What do I do now to return this generator to operating condition?
Skibane
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Posted: 7/16/2011 12:42:47 PM
[Last Edit: 7/16/2011 12:49:48 PM by Skibane]
Originally Posted By ColtRifle:
Originally Posted By carbine85:
I posted a while back that my generator wouldn't start. I just got around to flushing out the tank and carb bowl, added some fresh gas and additive. The generator will start and appears to run at speed with the choke on but it dies when I move it to run. Is this an air leak?
This is the Champion 4500 watt with the Honda knock-off engine.



You need to pull the carb and completely clean it. Replace the gaskets and you should be good to go.


Yep.

What the OP is describing is a classic case of carburetus constipatus - Seems like we see a new thread about it almost every month, always with exactly the same symptom: Engine only runs with the choke engaged.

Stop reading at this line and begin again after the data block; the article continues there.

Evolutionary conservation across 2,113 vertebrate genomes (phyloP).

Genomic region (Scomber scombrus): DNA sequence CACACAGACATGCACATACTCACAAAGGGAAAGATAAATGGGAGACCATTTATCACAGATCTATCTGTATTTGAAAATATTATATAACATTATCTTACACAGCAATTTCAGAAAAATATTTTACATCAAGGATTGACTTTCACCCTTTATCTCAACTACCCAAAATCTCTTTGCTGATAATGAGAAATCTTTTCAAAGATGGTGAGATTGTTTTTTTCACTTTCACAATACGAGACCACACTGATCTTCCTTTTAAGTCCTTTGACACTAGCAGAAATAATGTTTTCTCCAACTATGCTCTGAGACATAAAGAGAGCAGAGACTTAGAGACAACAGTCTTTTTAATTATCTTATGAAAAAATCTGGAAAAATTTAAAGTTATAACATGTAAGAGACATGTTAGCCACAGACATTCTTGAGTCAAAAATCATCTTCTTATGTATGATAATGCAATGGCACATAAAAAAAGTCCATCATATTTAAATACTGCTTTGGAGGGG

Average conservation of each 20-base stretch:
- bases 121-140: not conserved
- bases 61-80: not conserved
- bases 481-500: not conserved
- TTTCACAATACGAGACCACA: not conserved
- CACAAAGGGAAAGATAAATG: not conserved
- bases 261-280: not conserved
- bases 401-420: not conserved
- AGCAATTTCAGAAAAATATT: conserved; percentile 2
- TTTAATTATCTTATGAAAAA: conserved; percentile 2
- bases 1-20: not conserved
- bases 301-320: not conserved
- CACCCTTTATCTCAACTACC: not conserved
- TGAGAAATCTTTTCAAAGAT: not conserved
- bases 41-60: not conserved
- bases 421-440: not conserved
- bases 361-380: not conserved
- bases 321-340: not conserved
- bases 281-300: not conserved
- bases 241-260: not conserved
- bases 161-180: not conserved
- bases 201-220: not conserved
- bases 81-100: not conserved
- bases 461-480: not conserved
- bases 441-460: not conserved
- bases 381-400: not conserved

When cleaning the carb, pay particular attention to the jet(s) and other small passages - even a tiny speck of crud in there can cause problems.

Originally Posted By batjka104:
Separate question;

I received my Champion 2000W generator in the mail. The packaging was drenched in gasoline. Went to start it up - can't pull the cord. On advice from the seller I pulled the spark plug and found the cylinder full of fluid. Looks like gas/oil mixture. So some left-over gas from the tank had leaked into the cylinder and the oil tank. Once the plug was removed, the cord pulls very easily and a bit of fluid splashes out with each pull.

What do I do now to return this generator to operating condition?


With the spark plug removed, you could blow most of the oil and gasoline out of the cylinder with an air hose and blower nozzle. (Rotating the engine crankshaft so that the piston is near the top of the cylinder will make it easier to blow out).

Install a new spark plug and fresh oil, make sure that the engine spins freely when you pull the starter cord, and you're ready to fire it up.
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Oldford